April Jobs Won’t Change Minds

The US created 211k net new jobs in April, a sharp bounce back from the downwardly revised 79k gain in March.  It is the third month this year that the US created more than 200k new jobs. 

The unemployment rate slipped to a new cyclical low of 4.4% from 4.5%.  This seems largely a function of the decline in the participation rate.  It eased to 62.9% from 63.0%  This matches the low for the year so far set in January.

Hourly earnings rose 0.3%, but the downward revision in March to 0.1% form 0.2%, means that the year-over-year rate eased to 2.5% from the initially reported 2.7% (and now revised to 2.6%).  The work week increased by 0.1% to 34.4 hours.  Although it does not sound like much, given the 150 mln employees, the gain in the work week is more than 400k full time equivalents.  This will likely impact output, income and consumption.  One unmitigated good news was that the underemployment rate (U-6) fell to 8.6% from 8.9%.  Last April it was at 9.7%.  It is the lowest since late 2007. 

Job creation was broad-based.  Manufacturing and construction added jobs, though at a slower pace.  Leisure and hospitality added 55k jobs and education and health added 41k.  Retail jobs grew 6.3k, while financial activities hired 19k.  

Government payrolls increased by 17k.  As we noted with the Administration’s federal hiring freeze, the real growth in government employment is on the state and local level.  In April the federal government lost 6k workers while state and local governments added 23k.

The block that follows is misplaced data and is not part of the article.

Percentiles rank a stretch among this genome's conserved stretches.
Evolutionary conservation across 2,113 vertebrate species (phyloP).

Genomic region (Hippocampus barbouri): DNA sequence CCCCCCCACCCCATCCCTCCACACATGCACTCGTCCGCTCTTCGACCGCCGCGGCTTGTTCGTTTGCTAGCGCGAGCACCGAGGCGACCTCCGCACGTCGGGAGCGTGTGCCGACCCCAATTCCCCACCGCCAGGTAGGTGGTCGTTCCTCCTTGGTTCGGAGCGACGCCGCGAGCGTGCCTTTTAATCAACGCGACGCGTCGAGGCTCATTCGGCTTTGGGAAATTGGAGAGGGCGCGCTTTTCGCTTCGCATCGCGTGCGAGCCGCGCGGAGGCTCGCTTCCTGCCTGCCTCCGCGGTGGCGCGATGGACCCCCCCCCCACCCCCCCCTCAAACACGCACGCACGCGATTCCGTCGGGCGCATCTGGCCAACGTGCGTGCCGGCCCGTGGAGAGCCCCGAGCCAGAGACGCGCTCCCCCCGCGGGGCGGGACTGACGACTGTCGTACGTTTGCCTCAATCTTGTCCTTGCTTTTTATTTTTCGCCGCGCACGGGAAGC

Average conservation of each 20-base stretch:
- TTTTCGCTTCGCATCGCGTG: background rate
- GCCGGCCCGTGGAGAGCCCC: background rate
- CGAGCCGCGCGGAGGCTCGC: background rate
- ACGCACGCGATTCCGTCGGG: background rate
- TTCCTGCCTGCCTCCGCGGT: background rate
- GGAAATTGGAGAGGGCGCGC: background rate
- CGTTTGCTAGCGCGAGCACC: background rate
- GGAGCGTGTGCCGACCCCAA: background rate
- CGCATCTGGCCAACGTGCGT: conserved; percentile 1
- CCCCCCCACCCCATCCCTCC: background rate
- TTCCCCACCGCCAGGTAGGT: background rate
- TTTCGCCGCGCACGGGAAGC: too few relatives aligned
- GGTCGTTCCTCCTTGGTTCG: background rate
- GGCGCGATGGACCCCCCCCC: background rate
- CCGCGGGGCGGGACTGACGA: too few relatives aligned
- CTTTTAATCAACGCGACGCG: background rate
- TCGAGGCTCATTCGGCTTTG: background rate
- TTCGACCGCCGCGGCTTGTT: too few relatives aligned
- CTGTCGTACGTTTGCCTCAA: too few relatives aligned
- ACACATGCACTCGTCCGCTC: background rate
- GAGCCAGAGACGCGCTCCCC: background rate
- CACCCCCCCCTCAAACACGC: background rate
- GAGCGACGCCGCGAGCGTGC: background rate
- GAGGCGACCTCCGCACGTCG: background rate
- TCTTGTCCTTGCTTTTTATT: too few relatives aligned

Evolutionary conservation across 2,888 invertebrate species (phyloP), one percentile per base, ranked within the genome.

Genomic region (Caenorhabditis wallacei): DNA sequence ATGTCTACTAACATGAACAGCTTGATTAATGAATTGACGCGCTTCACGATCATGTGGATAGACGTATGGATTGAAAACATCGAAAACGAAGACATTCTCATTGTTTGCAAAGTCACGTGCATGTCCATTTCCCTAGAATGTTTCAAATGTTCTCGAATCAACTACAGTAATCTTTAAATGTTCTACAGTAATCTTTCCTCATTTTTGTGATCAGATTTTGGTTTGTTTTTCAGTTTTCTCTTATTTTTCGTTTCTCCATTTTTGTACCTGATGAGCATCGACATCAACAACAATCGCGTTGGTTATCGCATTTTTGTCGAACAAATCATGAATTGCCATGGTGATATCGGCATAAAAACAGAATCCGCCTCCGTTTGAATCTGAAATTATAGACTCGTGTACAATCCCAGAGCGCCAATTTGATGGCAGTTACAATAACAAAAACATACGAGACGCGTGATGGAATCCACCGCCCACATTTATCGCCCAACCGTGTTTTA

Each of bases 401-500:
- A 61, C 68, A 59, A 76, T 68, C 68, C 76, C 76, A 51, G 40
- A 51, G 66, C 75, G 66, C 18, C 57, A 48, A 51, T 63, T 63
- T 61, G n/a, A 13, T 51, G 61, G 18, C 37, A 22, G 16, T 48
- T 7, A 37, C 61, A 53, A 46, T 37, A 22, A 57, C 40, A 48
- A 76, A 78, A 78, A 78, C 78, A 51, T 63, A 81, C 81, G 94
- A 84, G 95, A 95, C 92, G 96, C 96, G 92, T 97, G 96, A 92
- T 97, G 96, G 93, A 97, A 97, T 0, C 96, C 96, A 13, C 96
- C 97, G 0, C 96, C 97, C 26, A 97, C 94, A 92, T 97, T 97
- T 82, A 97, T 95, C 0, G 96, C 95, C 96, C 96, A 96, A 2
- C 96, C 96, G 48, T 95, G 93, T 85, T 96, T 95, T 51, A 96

The data offers the Federal Reserve nearly instant support for its claim in Wednesday’s FOMC statement that the weakness in Q1 was likely driven by transitory factors.  The market upgraded the chances of a Fed hike in June and today’s employment data gives no reasons to have second thoughts.  Next week’s retail sales and CPI also are expected to support such views. 

In contrast, Canada reported disappointing April job figures.  It created only 3.2k jobs.  There was a loss of  31.2k full time positions and a gains of 34.3k part time jobs.  The decline in the unemployment rate fell to 6.5%, but this was a function of a fall in the participation rate to 65.6 (from 65.9%).  The cyclical low was last summer at 65.5%. 

Ahead of the second round of the French presidential election, the euro remains firm just below $1.10.  The dollar remains firm against the yen.  The US dollar stalled ahead of CAD1.38.   US interest rates are a bit softer after the employment data.  Several Fed officials will be speaking today, and Canada’s IVEY is still to come, and there are some large options expiring today.  



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